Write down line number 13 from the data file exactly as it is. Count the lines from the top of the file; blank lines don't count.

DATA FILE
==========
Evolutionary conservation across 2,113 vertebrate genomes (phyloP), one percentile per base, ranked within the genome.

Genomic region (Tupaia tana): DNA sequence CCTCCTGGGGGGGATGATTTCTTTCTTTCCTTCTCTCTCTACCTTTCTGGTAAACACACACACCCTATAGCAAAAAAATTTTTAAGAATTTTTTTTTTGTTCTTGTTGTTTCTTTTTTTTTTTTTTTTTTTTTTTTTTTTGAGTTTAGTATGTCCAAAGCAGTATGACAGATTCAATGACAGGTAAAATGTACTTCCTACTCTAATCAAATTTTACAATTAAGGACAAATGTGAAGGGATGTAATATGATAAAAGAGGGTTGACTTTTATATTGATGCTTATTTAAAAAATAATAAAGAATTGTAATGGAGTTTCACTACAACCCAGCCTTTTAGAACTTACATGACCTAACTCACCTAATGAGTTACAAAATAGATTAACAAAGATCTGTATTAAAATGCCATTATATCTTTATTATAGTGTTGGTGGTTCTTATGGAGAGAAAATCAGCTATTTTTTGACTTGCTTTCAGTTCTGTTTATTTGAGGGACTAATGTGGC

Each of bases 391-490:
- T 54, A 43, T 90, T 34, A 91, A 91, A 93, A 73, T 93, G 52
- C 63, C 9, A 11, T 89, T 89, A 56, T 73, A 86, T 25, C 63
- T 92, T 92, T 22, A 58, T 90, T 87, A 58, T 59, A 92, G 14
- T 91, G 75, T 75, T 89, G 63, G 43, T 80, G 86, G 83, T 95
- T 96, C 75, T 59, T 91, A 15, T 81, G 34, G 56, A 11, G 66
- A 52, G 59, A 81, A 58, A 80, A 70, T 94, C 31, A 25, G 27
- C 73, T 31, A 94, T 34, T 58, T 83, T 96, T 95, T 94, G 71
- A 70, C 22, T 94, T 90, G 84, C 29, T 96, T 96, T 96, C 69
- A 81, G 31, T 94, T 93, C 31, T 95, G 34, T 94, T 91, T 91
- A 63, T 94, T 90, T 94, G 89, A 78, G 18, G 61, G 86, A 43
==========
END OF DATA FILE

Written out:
- A 63, T 94, T 90, T 94, G 89, A 78, G 18, G 61, G 86, A 43